TOPEKA Kansas officials on Friday approved the state's share of a settlement in a federal lawsuit over the death of a 4-year-old northeast Kansas boy that contributed to scrutiny of the state's foster care agency.
The State Finance Council agreed to pay $100,000 to Naomi Boone, the mother of the late Mekhi Boone. TFI Family Services Inc., a foster care contractor, will pay another $312,000, said Gov. Sam Brownback, who is part of the council along with legislative leaders.
"Just everything about it makes you sad," Brownback said at a news conference that followed the council's meeting.
The boy's father, Lee Davis, is serving nearly 20 years in prison for second-degree murder in the boy's 2013 beating death. Naomi Boone has contended that TFI Family Services was aware Davis had a history of domestic violence when placing the child with him.
Senate Minority Leader Anthony Hensley said the state "had a responsibility to protect this boy, and they failed in that responsibility." Hensley, a Topeka Democrat, added that the case is a "perfect example" of why he opposed turning over foster care services to private contractors two decades ago.
The Kansas Department of Children and Families said in a previous statement that the loss of any child is a tragedy and that an employee was fired in the wake of the death.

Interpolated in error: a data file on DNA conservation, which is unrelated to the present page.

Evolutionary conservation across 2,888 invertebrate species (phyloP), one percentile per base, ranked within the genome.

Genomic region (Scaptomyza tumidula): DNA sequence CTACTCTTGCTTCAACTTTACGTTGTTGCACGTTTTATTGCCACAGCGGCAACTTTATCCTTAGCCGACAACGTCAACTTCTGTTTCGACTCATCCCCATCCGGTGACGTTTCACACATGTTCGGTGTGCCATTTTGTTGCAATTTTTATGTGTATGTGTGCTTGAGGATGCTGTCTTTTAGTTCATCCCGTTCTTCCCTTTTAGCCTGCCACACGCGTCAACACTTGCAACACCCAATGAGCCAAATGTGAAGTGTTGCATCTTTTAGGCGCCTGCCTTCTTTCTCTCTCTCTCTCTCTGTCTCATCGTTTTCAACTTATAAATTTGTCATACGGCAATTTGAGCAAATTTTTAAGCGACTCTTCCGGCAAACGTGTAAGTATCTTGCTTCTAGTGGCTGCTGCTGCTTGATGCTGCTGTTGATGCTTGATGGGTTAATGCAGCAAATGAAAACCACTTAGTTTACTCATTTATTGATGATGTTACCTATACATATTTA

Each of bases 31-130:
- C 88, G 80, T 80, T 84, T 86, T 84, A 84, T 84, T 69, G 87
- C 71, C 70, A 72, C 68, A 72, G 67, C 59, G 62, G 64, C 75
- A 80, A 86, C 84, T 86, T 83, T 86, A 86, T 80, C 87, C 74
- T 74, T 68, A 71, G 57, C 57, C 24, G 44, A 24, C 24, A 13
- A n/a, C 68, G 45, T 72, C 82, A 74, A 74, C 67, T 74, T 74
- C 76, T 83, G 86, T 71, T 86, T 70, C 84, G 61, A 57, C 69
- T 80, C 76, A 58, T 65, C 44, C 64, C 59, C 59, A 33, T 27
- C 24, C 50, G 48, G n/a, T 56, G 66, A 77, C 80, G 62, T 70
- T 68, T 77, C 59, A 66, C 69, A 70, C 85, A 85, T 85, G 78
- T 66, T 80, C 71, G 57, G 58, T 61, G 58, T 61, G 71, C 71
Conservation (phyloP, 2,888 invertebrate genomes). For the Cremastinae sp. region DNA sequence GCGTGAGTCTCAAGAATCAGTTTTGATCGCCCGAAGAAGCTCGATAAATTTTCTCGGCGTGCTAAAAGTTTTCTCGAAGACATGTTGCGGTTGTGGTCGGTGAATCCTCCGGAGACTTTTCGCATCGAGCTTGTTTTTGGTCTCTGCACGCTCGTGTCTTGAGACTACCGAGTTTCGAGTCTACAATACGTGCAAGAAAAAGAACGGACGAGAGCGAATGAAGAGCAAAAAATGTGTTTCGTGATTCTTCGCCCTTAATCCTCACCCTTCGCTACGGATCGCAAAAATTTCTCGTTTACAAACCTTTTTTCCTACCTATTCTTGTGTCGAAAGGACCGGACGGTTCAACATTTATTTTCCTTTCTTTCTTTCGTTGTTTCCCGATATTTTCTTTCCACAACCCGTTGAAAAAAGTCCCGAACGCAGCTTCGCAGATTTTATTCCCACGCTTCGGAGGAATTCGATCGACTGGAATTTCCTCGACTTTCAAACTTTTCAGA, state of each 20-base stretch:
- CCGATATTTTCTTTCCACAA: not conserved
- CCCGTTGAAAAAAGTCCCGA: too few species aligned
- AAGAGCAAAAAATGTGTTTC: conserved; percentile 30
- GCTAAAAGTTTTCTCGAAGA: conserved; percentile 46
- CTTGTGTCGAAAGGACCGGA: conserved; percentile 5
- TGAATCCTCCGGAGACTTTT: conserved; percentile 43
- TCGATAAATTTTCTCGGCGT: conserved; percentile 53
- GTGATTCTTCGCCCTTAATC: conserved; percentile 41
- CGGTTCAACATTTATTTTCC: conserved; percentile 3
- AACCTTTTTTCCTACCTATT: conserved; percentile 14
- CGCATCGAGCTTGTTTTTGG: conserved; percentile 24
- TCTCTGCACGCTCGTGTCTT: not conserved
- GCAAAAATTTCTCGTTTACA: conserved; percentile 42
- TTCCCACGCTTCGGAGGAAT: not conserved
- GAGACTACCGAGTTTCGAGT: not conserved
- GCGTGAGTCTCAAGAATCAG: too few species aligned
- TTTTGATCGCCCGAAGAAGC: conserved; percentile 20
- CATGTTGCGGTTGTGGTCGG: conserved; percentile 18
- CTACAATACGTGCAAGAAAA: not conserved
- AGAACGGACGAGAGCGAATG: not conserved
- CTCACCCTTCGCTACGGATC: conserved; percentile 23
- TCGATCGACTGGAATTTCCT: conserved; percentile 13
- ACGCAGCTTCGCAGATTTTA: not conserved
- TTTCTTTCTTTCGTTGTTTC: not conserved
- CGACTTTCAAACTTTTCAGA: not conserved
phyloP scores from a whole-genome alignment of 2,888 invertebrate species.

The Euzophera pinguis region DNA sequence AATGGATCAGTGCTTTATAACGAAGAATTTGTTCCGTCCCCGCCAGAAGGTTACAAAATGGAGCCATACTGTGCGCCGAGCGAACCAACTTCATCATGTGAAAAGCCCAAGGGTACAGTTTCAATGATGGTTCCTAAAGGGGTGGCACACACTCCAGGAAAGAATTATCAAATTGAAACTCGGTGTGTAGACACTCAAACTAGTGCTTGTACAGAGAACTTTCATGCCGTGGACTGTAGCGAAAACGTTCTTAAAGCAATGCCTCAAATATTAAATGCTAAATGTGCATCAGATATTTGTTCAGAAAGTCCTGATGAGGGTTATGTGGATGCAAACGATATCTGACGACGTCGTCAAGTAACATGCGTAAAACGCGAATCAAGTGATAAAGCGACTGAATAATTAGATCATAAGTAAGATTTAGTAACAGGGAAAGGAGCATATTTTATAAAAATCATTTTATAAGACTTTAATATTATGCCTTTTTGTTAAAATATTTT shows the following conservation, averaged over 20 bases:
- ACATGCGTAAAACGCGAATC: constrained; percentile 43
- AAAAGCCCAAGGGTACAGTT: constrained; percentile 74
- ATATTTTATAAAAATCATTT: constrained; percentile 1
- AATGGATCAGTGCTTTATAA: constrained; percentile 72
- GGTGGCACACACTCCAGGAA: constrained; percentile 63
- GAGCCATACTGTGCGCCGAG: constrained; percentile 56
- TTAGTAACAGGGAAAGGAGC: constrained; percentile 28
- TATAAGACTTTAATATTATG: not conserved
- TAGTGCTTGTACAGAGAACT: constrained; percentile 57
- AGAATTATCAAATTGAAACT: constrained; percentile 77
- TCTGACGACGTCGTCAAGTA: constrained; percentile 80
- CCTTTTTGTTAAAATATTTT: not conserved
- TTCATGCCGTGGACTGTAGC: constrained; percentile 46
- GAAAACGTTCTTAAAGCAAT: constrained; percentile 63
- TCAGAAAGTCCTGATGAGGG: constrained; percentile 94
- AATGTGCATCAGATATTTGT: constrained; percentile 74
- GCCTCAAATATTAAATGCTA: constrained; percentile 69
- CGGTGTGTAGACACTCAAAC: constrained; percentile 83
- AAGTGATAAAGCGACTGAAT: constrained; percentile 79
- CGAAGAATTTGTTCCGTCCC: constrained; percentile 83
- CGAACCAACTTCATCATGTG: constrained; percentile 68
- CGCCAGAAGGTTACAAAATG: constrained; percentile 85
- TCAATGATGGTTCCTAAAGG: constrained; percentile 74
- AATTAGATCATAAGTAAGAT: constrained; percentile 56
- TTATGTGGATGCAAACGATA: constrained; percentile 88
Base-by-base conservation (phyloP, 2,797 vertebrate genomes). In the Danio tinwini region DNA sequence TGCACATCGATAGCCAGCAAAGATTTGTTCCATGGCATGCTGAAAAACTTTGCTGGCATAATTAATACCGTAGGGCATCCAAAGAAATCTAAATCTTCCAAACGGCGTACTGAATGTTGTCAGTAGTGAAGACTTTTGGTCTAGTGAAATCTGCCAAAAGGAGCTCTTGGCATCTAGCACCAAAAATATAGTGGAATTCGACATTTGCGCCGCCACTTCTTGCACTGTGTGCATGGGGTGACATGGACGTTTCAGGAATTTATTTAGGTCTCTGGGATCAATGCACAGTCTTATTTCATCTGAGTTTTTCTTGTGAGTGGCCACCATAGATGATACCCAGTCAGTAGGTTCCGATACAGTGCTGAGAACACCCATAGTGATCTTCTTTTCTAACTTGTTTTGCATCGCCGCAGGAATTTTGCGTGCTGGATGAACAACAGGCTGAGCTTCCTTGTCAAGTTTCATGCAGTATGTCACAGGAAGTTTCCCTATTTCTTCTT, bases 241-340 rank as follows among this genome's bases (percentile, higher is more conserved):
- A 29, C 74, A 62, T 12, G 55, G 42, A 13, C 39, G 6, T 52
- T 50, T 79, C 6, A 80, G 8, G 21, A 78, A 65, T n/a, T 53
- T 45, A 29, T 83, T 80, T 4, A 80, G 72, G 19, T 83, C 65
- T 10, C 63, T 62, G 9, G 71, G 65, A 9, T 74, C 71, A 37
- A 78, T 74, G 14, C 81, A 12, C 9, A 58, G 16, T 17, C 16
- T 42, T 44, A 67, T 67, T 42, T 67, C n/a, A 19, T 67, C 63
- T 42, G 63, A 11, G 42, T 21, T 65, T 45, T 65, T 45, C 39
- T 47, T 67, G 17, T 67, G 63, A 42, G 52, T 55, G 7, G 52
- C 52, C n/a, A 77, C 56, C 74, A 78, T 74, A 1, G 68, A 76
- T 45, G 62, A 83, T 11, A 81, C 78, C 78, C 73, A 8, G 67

Heather Hatley, an attorney for TFI Family Services, said Friday that she couldn't comment. TFI previously released a statement through another attorney that said Mekhi's death "at the hands of his father saddened all of us."
Lawmakers have ordered the state foster care system to undergo three audits. The first, released in July, found that the Kansas Department of Children and Families struggles to adequately oversee private foster care contractors, putting children in the system at risk. The second, released this month, found that the agency isn't meeting many federal requirements, including ones aimed at providing stability for children.
Phyllis Gilmore, secretary of the Kansas Department for Children and Families, has told legislators that the department is working to resolve the issues highlighted in the first two audits. The final audit will be released next year.